The wind and the sun can be deployed to good effect, as buildings of the past have shown in the Gulf. This approach needs to be more widely applied. Image Credit: Shutterstock

The summer gone by had seen unprecedented heat waves sweeping the globe. Images of wildfires destroying villages and towns across the Northern Hemisphere – from Greece to Hawaii – must be seen as a sign that we need to do more to limit our impact on the natural environment.

From an architectural perspective, there are lessons that can be drawn from parts of the globe that are accustomed to living with extreme heat in the summertime.

July 2023 was declared the hottest month ever recorded on earth, and the UN Secretary-General, Antonio Guterres declared this year to be the ‘era of global boiling’. There is also a suggestion that Nordic nations are set to become the next European holiday hotspots, as more traditional destinations turn simply too hot in the middle of the summer.

Of course, escape to cooler climes is not always possible, and for many, learning to adapt to more extreme heat will soon become a part of life. Qatar and our neighbouring countries have long been accustomed to living with high temperatures. Across the region, we have developed the way we think about cities, and our building designs are consequently adapted to more extreme temperatures.

Msheireb's Downtown Doha project takes in quite a bit of the elements to create optimum living and workspaces. Image Credit: Supplied

As building practises advance, new materials are developed, and more consideration is given to mitigating intense heat. What has been done for thousands of years in the MENA region can serve as a blueprint across the globe for how to tackle this issue in the future.

Harness that wind

We use what we have in abundance. That means drawing on the winds that blow from the Gulf and capturing sunlight to be converted into power. We use light-coloured external material, including local limestone, to bring down the internal temperatures of many of our buildings.

We also use eco-friendly materials, thicker walls to retain cool temperatures inside for longer, and heat-isolating glass that prevents heat loss and keeps internal temperatures lower, resulting in the use of less energy for cooling.

We also adopt traditional cooling practices. In many smart cities in the region, streets are oriented to capture cool breezes and buildings are massed to shade one another.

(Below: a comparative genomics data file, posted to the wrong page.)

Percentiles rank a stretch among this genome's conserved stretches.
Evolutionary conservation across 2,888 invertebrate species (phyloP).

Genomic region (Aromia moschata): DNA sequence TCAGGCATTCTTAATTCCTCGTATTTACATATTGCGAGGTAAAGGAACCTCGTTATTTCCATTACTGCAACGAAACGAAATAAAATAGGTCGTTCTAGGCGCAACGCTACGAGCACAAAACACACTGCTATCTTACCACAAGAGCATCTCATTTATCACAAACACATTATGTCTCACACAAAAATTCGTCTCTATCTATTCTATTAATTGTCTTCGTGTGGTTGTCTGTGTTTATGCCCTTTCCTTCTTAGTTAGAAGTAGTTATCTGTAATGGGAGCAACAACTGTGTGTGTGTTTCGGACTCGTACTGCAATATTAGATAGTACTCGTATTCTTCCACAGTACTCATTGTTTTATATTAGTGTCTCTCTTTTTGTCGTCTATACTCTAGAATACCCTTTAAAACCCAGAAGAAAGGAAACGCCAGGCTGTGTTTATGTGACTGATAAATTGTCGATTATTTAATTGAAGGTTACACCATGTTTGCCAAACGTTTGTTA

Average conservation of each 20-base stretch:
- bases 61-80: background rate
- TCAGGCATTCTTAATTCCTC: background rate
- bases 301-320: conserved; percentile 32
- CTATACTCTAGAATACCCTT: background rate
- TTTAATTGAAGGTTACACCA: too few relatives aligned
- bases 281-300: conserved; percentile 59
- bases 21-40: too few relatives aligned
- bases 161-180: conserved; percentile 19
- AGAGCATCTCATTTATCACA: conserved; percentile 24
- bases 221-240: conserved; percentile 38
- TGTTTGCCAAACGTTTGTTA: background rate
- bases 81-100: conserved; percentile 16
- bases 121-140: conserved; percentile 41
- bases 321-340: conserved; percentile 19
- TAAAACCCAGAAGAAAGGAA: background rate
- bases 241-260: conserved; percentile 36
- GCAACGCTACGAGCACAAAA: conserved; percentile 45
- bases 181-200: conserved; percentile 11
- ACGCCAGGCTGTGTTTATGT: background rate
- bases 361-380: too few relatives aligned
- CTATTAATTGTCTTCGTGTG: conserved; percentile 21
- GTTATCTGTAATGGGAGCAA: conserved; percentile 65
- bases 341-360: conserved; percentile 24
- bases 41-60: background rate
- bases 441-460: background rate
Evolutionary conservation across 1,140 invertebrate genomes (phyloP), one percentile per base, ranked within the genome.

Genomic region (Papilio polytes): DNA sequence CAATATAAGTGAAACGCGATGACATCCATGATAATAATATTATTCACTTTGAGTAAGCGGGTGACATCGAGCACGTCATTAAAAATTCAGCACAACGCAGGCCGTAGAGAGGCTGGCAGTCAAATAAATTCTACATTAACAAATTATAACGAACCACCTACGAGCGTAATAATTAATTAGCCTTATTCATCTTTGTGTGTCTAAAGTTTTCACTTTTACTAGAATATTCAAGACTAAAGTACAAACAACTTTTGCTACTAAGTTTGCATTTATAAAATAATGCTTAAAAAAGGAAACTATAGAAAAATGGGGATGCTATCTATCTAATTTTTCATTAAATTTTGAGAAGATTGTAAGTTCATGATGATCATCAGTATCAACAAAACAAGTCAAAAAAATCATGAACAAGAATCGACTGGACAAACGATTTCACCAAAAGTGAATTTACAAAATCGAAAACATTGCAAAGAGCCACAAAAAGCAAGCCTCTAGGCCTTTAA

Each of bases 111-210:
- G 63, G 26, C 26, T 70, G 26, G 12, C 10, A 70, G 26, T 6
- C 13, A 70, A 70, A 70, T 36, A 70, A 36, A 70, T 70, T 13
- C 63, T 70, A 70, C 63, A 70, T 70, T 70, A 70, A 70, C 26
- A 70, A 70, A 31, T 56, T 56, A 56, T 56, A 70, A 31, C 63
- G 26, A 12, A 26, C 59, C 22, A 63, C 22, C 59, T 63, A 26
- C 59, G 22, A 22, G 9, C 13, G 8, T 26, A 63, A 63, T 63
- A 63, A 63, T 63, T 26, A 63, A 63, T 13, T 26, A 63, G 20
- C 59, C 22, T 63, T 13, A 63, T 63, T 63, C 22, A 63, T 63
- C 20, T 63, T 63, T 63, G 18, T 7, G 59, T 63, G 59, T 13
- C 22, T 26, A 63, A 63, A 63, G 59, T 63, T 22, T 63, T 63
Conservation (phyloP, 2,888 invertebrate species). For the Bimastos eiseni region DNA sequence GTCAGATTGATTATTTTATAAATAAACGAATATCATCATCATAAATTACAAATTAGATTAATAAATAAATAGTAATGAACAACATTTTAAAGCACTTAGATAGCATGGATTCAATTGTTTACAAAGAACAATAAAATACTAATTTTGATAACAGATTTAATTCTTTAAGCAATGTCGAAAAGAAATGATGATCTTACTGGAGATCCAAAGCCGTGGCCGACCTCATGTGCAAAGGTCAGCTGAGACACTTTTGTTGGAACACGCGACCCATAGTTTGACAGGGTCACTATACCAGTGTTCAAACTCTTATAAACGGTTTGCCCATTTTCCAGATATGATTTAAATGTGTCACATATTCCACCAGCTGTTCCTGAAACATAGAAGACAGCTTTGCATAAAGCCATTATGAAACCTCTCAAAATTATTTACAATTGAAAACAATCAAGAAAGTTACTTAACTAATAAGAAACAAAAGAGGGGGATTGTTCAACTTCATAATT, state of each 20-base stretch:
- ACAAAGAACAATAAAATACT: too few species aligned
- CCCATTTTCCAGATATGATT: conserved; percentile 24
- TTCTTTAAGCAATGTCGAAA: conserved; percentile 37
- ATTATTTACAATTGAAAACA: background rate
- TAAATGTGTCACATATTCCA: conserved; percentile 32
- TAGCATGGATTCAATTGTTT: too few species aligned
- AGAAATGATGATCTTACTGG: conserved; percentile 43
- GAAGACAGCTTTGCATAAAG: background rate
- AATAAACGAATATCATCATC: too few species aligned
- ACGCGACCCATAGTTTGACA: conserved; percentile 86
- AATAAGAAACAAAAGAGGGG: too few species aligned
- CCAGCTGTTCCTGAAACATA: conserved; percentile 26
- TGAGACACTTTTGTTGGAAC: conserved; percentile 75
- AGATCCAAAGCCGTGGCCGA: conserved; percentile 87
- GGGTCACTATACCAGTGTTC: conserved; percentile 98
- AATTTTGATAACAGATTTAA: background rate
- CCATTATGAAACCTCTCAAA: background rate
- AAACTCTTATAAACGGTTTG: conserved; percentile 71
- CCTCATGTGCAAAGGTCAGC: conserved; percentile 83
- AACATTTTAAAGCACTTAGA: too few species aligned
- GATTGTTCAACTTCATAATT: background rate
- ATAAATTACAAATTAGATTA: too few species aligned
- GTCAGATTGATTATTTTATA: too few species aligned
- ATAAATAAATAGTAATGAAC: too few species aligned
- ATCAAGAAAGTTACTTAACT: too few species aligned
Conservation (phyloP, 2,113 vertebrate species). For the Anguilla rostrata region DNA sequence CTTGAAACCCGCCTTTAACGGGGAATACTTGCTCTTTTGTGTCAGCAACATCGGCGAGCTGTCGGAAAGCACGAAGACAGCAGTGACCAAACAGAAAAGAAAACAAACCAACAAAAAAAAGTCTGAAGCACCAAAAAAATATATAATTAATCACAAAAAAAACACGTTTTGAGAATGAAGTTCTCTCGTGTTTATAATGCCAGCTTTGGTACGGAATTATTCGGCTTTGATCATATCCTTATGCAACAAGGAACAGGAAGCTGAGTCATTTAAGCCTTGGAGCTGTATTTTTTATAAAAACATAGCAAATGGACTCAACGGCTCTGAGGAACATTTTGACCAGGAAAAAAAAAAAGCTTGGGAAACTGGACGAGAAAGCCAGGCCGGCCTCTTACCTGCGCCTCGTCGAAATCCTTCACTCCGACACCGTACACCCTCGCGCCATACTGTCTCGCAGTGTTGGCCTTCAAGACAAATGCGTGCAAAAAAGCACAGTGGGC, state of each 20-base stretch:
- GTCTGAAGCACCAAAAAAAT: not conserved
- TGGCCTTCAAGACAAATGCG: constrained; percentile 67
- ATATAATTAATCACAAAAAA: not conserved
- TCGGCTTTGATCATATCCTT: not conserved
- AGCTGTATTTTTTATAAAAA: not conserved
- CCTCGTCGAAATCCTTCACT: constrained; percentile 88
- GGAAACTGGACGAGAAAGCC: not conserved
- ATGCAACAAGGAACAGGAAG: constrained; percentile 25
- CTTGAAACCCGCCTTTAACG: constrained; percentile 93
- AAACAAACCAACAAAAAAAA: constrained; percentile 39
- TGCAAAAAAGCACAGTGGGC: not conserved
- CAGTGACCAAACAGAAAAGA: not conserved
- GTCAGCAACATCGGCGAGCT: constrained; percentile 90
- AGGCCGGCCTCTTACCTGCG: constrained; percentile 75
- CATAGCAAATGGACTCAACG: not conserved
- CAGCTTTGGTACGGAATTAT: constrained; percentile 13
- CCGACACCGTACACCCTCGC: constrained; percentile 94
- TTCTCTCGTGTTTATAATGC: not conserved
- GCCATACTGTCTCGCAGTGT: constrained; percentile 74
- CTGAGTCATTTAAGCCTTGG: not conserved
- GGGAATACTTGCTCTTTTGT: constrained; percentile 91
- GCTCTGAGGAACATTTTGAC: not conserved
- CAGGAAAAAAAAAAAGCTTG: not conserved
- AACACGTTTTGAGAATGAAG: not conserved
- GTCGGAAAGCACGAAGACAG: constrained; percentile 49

‘Barajeels’ are an ancient cooling system common to many traditional buildings throughout the region. They funnel hot winds from the outside, to the lower floors of the building, where the air is cooled naturally, and released inside. So long as the wind is blowing – which it often is during the summer – the airflow will naturally keep occupants cool inside.

Another established approach is the use of high-dome roofs, another common sight in the region, which helps shade the rest of the building, providing a natural cooling aspect when the sun is shining.

Using a ‘natural’ resource

We work hard to make the most of the natural resources we are given – which includes the sun. For example, the buildings of a new sustainable city in Doha are fitted with over 6,400 rooftop solar panels to provide onsite energy generation and 1,400 solar panels to secure hot water, which generate around 30 per cent of power for many buildings.

We also use built in water systems for the reuse of water, smart irrigation to save water, and sustainable materials to reduce electricity consumption. All these systems are costly to implement initially, but the operational cost over the mid- and long-term is much less, with fewer and lower bills, more profitability, and a lower impact on our precious natural environment.

There are many more buildings around the city that also draw upon our abundant sunshine resource to help keep the lights, and air-conditioners, on.

The devastating scenes from across the Northern Hemisphere this summer have shown us we all need to rethink how we are living with nature. By adopting the practices used for thousands of years in parts of the world accustomed to the heat - as well as the latest in technology - we can better start to live with the more extreme environment that is becoming the norm.

At the same time, each one of us has a responsibility to live more sustainably, and in time, mitigate the impact that civilisation has had on the natural world.